Skip to main content

News and Media

Open Main MenuClose Main Menu
Susan Little, DVM, Ph.D., DACVM

Dr. Little Receives 2020 Regents Distinguished Research Award

Wednesday, January 27, 2021

Susan Little, DVM, Ph.D., DACVM, Regents Professor and Krull-Ewing Professor in Veterinary Parasitology at Oklahoma State University’s College of Veterinary Medicine, received a 2020 Regents Distinguished Research Award in recognition of her research excellence.

“It means so much to me. I was very honored to receive the 2020 Regents Distinguished Research Award,” said Little. “You know researchers, we’re passionate about what we do. We really enjoy answering the questions that we’re most focused on, exploring the concepts in depth, sharing that passion and energy with our students and with others in the field who are interested in similar things and trying to move the field forward, which is what research is all about. Trying to find solutions to problems that society may not even know it has yet. So we’re really proactive about it. To be recognized by my colleagues at Oklahoma State University for research excellence was really humbling and I’m very grateful for that honor.”

Little knew from the time she was 5 years old that she wanted to become a veterinarian.

“I grew up in rural Kentucky and we had beef cattle and poultry,” said Little. “I had all kinds of dogs and cats and it’s just all I ever wanted to do. Growing up I worked through the 4-H veterinary medicine modules, which I highly recommend. I had a wonderful experience working with animals throughout my childhood.”

When she started veterinary college at Virginia Tech, Little planned to go back to central Kentucky as a mixed animal practitioner focusing on ruminants and small animals. However, during the first semester of her second year of study, one class changed all that.

“When I took parasitology, I just fell in love with parasites. I loved the stories that they tell and the way they make their way in the world moving through animals and then, of course, you learn how important parasites are to the health of animals, to the health of people and so I was really hooked on parasitology.”

While she was in vet school, Little got a job in the parasitology research lab and started doing diagnostic parasitology. From there, it was a natural transition to research. Today, Little’s research focuses primarily on ticks and tick-borne diseases.

“Ticks are at that interface between wildlife and domestic animals and human health. They really are the true One Medicine vector in North America. By understanding ticks and tick biology, how they transmit infections and how they survive and thrive in the environment, we have the ability to influence health in a really positive way—the health of domestic animals and the health of people—and understand the changes happening in the environment.”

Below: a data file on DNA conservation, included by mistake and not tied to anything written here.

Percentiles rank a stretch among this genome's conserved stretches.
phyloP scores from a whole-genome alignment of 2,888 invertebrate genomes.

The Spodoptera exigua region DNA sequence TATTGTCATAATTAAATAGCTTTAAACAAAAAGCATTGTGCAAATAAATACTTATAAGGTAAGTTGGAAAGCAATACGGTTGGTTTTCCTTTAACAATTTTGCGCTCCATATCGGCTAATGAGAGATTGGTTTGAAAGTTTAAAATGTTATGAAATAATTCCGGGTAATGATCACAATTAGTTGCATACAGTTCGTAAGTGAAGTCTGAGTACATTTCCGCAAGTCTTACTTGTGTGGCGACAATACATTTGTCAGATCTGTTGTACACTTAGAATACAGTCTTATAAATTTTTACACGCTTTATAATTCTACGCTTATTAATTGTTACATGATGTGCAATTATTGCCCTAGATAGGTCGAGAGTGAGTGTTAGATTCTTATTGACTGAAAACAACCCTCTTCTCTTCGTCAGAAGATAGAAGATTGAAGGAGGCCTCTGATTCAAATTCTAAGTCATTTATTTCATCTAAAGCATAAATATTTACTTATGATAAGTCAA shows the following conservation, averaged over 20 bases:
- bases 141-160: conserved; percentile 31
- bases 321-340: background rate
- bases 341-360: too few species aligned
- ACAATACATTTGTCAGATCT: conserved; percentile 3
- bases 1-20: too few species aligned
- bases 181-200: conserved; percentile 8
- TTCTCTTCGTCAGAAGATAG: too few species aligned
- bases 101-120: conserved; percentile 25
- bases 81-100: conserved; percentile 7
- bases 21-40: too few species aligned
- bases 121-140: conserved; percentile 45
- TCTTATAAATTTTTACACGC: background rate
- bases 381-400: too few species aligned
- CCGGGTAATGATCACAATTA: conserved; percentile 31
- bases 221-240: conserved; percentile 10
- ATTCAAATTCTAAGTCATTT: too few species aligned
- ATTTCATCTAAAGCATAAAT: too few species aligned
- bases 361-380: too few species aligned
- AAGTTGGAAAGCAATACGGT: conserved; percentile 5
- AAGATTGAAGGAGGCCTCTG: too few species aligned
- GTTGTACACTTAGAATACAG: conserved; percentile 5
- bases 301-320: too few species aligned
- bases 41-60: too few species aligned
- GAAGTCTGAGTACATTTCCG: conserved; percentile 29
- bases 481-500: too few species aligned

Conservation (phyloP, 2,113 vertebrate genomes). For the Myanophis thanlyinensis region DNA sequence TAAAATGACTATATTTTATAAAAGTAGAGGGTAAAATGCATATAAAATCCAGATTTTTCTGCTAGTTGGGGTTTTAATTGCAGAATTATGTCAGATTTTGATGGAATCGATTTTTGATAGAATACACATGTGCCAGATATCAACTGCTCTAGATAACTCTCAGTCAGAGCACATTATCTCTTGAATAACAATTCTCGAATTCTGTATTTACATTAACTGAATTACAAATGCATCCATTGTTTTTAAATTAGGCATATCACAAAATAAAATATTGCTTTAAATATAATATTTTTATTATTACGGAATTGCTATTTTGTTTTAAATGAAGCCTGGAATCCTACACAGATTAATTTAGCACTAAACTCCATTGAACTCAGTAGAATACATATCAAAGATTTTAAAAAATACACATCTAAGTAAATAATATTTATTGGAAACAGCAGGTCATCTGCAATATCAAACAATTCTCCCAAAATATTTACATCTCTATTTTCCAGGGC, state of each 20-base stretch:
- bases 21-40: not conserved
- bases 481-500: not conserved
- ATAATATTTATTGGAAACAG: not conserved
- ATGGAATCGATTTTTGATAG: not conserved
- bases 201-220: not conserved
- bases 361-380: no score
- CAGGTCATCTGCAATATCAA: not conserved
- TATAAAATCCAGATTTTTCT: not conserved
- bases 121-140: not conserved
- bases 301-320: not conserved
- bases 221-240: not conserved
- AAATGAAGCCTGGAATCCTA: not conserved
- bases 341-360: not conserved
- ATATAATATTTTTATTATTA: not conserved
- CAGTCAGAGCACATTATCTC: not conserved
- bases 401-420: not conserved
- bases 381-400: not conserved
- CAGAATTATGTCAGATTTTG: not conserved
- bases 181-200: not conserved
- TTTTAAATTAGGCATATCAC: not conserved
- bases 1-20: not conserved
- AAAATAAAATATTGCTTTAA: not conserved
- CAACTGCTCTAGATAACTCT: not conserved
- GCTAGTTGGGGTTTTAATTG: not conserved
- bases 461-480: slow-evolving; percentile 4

Little leads the Krull-Ewing Laboratory where several simultaneous research projects are underway.

“We’re working on a project funded by the National Science Foundation to understand tick-borne infections in the southern Great Plains and how those are evolving and changing as habitat change and climate change continue. We’re also funded by the National Institutes of Health to understand infections in ticks that are removed from dogs and cats across the country. We use the ticks as a sentinel to try and better understand infection risk to people. And then we do national tick surveys. Veterinarians all over the U.S. mail us their ticks and we identify the ticks removed from pets. We give the veterinarians that information so they have that for their patients but it also helps us understand when and where the ticks are active and what risk they may be causing for veterinary health and human health.

“Finally we’re working with heartworm diagnostics and have some really interesting projects going on trying to determine how to identify heartworm infection in dogs earlier so we can intervene with appropriate treatment and management to help the health of those dogs. And we want to better understand heartworm transmission dynamics so we can develop strategies to block transmission and prevent dogs from getting infected in the first place.”

Little said that if there were one thing she could tell people about her research it would be that the concept of One Medicine is absolutely true, especially when it comes to vector-borne infections.

“The health of animals, of people and of the environment are all intricately tied together. We really have to study them as a unit, how they interact, the interplay between those systems, in order to understand what changes are coming. Parasites are dynamic and ever changing. That’s why I find them fascinating. To understand the system as a whole, you really have to look at people, animals and the environment and how they all interconnect.”

If you share Dr. Susan Little’s passion for research, contact Ashley Hesser, assistant director of development with the OSU Foundation, at or (405) 385-0715.

MEDIA CONTACT: Derinda Blakeney, APR | OSU College of Veterinary Medicine | 405-744-6740 |

Back To Top
SVG directory not found.